Prime Minister Tony Blair has embarked on a hectic trip to Singapore as he lends his weight to London's bid to win the race to host the 2012 Olympics.
Mr Blair said: "I think London's bid is fantastic, we're really proud of it.
"It's got the support of the British people, of all the political parties, and the country's right behind it."
The International Olympic Committee (IOC) will decide on Wednesday whether London, Madrid, Moscow, New York or Paris will stage the Games.
Paris remains the favourite to be awarded the host contract, but London's odds have been shortened, with observers suggesting the British capital has closed the gap.
Members of the London team said the Live 8 concert in Hyde Park at the weekend demonstrated the capital city's ability to host major events.
Mr Blair arrived in Singapore on Sunday, and will leave shortly before Wednesday's vote - flying back to host the G8 summit at Gleneagles in Scotland.
"We think it would be a great Games for the athletes," he said.
"It'll leave a legacy not just for sport in the UK but for the Olympic movement as well and that's important.
"I look forward in the next couple of days to talking to as many people as possible and just stressing the commitment to and our pride in the bid.
"I think it is recognised by everyone now as a very very strong one."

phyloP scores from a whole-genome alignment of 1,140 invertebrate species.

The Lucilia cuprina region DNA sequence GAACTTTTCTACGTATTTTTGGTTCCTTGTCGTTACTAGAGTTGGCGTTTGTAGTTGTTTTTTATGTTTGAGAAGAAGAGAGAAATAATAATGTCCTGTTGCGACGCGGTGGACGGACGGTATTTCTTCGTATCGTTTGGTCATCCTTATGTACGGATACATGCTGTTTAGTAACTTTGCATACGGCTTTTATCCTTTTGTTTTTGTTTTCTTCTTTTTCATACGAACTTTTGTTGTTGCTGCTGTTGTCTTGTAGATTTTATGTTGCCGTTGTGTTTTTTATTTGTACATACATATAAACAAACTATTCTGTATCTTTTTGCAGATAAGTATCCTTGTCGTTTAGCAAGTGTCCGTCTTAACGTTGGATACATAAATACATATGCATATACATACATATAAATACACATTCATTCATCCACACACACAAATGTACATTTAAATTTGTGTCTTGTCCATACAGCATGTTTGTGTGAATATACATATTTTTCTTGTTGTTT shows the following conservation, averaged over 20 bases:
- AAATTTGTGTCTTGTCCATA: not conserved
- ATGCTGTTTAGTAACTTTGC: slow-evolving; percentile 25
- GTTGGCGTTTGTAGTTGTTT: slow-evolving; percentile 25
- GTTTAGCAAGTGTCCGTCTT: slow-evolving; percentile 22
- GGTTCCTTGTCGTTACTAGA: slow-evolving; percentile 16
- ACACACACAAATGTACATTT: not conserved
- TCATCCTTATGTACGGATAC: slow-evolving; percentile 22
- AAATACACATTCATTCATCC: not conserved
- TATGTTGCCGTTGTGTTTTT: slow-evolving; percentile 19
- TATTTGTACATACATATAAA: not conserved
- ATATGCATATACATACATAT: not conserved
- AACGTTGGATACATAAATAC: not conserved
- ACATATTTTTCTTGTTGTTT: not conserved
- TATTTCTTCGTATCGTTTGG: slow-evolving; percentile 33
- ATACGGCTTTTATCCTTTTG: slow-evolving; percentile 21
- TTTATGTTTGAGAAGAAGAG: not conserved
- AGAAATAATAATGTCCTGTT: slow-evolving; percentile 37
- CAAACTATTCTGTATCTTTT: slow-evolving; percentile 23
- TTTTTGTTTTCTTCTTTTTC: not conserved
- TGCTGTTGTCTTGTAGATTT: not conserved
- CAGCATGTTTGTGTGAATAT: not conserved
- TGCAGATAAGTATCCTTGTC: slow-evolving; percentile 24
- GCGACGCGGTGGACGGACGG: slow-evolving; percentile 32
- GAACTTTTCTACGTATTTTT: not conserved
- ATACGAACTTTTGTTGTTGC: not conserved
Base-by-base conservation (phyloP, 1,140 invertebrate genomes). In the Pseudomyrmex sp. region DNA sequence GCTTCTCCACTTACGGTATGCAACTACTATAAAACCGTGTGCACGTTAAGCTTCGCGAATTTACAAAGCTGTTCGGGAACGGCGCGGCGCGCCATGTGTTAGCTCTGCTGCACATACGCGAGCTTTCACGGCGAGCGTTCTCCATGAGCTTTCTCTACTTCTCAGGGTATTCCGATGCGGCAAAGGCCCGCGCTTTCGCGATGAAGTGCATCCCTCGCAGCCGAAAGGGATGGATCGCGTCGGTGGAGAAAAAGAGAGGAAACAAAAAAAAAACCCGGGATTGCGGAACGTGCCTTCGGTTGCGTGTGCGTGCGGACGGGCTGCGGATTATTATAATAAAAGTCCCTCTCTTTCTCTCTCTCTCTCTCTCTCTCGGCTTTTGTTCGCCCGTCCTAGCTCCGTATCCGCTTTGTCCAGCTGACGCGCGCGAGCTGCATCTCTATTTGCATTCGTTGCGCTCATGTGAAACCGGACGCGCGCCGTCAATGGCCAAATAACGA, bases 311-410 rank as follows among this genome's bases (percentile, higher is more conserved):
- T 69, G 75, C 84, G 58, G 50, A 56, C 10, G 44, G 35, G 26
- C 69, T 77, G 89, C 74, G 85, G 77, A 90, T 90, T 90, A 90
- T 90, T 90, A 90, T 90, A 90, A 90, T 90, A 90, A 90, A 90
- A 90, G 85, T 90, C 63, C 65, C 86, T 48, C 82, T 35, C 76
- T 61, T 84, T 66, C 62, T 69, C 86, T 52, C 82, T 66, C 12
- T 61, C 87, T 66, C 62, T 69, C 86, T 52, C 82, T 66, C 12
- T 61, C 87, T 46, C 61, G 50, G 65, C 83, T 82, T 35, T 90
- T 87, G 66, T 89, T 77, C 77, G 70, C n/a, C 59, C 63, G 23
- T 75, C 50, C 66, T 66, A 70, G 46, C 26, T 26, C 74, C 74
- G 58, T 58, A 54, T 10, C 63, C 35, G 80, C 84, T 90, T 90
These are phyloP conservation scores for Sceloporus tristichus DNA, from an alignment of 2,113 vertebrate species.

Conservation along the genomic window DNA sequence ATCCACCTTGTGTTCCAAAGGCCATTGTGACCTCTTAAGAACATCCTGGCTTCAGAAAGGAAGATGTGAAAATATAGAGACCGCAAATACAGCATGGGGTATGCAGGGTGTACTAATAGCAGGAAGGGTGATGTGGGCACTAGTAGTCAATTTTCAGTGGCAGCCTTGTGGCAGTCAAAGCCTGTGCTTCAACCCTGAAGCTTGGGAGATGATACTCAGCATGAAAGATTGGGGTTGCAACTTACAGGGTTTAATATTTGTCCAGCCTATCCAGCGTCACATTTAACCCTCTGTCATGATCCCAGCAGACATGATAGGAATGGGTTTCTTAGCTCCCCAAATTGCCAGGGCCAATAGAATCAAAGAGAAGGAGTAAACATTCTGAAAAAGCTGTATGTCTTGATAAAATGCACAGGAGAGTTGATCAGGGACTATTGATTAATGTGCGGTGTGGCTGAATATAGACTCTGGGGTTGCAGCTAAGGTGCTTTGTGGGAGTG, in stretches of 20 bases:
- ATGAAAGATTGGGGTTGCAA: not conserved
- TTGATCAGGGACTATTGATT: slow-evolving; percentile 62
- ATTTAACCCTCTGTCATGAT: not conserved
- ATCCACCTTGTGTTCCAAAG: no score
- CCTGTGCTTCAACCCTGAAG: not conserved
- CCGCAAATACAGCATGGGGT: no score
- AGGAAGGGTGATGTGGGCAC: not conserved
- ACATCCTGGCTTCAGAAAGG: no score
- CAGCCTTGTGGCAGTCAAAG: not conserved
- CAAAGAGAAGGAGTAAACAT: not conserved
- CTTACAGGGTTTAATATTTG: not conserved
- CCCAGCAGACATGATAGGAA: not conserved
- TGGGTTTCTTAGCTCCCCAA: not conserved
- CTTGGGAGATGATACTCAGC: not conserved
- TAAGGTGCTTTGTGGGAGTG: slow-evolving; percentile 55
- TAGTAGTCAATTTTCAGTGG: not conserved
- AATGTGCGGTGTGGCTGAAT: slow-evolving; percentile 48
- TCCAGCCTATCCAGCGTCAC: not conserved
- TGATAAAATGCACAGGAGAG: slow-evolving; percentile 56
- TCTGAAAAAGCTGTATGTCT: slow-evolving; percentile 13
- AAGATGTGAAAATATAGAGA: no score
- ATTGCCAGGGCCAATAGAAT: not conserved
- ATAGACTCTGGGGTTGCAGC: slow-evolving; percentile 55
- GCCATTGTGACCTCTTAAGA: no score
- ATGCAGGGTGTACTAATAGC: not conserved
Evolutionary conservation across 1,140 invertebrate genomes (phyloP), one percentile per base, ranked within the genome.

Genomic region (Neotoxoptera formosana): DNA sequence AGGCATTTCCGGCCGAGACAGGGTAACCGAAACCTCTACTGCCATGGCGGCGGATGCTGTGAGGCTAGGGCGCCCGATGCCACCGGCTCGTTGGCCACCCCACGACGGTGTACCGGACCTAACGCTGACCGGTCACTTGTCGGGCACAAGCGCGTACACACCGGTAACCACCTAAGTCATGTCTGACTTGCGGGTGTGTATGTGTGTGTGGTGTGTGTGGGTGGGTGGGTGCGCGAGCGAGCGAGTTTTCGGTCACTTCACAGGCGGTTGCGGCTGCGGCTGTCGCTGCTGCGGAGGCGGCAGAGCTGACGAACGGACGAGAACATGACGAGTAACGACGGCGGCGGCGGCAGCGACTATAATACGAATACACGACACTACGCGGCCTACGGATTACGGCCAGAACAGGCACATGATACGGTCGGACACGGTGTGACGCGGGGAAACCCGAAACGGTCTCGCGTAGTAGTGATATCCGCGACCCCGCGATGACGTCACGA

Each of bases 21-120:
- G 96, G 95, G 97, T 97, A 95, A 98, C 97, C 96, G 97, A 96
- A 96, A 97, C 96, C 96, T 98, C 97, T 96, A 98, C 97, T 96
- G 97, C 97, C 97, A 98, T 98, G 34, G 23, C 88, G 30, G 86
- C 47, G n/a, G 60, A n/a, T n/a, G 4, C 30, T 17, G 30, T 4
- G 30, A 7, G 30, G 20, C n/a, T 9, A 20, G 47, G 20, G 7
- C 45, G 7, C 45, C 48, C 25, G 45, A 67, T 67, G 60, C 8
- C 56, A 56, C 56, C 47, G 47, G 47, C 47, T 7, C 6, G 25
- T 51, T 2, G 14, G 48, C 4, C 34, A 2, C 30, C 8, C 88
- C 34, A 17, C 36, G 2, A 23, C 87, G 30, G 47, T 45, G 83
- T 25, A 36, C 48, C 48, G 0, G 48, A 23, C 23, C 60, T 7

Mr Blair joins a heavyweight line-up of politicians, sportsmen and women and others either arriving or already in Singapore to lobby for the London bid headed by Lord Sebastian Coe.
It includes England football manager Sven-Goran Eriksson and his captain David Beckham, and Sydney 2000 heptathlon gold medallist Denise Lewis.
Double Olympic decathlon champion Daley Thompson, another of the ambassadors for London's bid, said: "You only have to look at Live 8 over the weekend.
"We are really great at organising those things because the centre of, I believe, the world's media is in London.
"We can set up the next five, six, seven Games for the IOC and really get the youth of the world involved in it."
Culture, media and sport minister Tessa Jowell said on her departure: "This is the last lap, the final push - there is absolutely everything to play for."
She added that "the political stability in Britain post-general election and also the strength of the Prime Minister" could well work in London's favour.
Heavy hitters arriving
The other cities have also been bringing out their heavy hitters in Singapore.
French president Jacques Chirac and Russian Prime Minister Mikhail Fradkov will take part in the final presentations for Paris and Moscow respectively.
Senator Hillary Clinton will also be in Singapore to help bolster New York's campaign, and King Juan Carlos of Spain is also expected to help Madrid's last-minute lobby.
Meanwhile, former IOC president Juan Antonio Samaranch has said Madrid would be the best hosts of the 2012 Olympics.
The Spaniard told La Vanguardia newspaper: "I said diplomatically that Madrid has a great bid and, in my view, it is the best for the athletes."
Samaranch, who headed the IOC for 21 years, said though he maintained "friendship and some prestige with a number of IOC members," he no longer had any power over members.